My dear dog Grover, who died in the emergency room, because we didn't know her heart was failing, didn't endure a better or worse euthanasia than she would have if she were home. We let her go because we didn't want her to suffer as her heart would have stopped within 12-24 hours. So sure, we could have taken her home for the "perfect" at home death. But why?

She was surrounded by a loving family, who held her as she took her last breath. She's in heaven too, with a dear mountain climber friend that she adored who died entirely too young. We'll have to hunt her down because they'll be off scaling mountains and fording rivers whenever Dh and I arrive in heaven. She lived a life of travel, excitement, outdoor adventure and surrounded by us and friends who loved her. Where she took her last breaths isn't as important as how she lived her life. And that she died in the arms of her loving owners.

You don't "sound offensive." You sound out of touch, and ignorant. You may only be able to give your dogs a loving send-off in your living room. The rest of us manage to do it under more difficult circumstances.
 
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Well said, Lori.

For the life of me, I don't understand how people can talk out of one side of their mouths about compassion for their dog but have none for people who just cannot be there at the end no matter how much they love their dog.

I can be there. Many can and many cannot. However, it is a cruel assumption to say that those who cannot are turning their backs on their responsibility to their dog. As I stated in my first post, sometimes they are being very responsible by not being there. They recognize that their trauma will only be felt by the dog and so traumatize the dog at the end when they might avoid being stressed if their owner were not there.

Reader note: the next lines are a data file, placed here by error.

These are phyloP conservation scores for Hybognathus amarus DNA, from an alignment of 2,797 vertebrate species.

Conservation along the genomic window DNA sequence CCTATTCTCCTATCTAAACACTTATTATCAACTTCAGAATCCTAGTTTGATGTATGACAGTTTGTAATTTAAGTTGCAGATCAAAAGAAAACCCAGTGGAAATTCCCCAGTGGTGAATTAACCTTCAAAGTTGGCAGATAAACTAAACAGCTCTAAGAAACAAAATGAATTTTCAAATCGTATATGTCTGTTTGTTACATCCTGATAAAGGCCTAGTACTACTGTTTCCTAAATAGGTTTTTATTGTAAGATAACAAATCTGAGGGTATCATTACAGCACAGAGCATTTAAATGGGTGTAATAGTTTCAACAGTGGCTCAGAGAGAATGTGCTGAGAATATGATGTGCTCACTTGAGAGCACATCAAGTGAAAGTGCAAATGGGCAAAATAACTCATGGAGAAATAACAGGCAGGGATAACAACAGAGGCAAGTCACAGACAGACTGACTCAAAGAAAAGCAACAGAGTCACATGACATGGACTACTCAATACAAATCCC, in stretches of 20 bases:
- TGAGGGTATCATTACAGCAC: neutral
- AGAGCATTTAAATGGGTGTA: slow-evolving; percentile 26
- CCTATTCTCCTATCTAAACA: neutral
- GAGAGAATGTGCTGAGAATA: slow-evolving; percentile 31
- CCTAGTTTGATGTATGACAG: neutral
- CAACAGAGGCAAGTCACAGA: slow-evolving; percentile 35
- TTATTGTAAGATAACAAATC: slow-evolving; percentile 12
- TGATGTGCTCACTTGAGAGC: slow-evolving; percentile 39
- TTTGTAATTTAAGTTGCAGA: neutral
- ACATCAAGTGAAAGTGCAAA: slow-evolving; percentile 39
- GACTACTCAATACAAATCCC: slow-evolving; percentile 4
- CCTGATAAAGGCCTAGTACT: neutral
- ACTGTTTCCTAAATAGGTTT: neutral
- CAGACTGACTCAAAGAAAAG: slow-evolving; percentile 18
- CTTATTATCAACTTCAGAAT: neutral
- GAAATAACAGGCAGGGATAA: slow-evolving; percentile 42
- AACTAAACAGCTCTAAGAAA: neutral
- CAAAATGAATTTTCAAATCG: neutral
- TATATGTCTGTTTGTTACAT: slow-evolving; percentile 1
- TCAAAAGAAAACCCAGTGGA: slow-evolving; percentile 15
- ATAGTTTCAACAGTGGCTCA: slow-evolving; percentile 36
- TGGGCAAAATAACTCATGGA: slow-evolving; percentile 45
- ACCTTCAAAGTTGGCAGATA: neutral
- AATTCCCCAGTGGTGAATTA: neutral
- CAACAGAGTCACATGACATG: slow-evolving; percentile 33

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In highschool I had study class my Jr and Sr years where I spent one afternoon a week at one of the local vet's office.

Not all owners could be with their animals as they crossed. The 2 vets were very kind and took good care of the passing of these animals. On the days I was in, I held, stroked and loved on these animals as they passed and I was happy to do it. Often the sobs from the owners in the waiting room could be heard in the exam room.

I feel bad for those of you that don't have enough compassion or empathy for your fellow human being that you can't grasp the concept that it's not always the right thing for the owner to be there, for the owner and sometimes for the pet.
 

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This can go on and on.

My boys and I had already talked, that if I knew when the time was right to call them. They would leave work and be there with him.

We all set priorities and each is different. Just as we all justify our choices and behavior.

As I left the vets office last week after my dog was gone, I turned and looked one last time. My dog laid on the floor, with a blanket covering up his hind end, where his bowels had emptied. His head did lay on a pillow. No one in the room with him, I said I love you to him, and closed the door. I ask the little girl at the desk, to please not let him lay there long. That was very sad to me. Maybe next time, and if I get another dog, if possible, I would like to do it at home.

I don't want to fuss and fight here with anyone. I value all opinions and advice. It helps me make choices right for me.

So I agree to disagree.

Kathy
 

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Everybody has a life and has hard times. It is not everybody's choice to put the hardships on the internet and expect others to feel sorry for them. I have been cleaning up in rescue for years after people for whom it was "too hard" to keep their dogs. Labeling it Ivory Tower is fine with me.

My compassion goes to the dogs (other people's and my own) who died in my arms. People have the option to make choices, dogs don't. So I agree to disagree.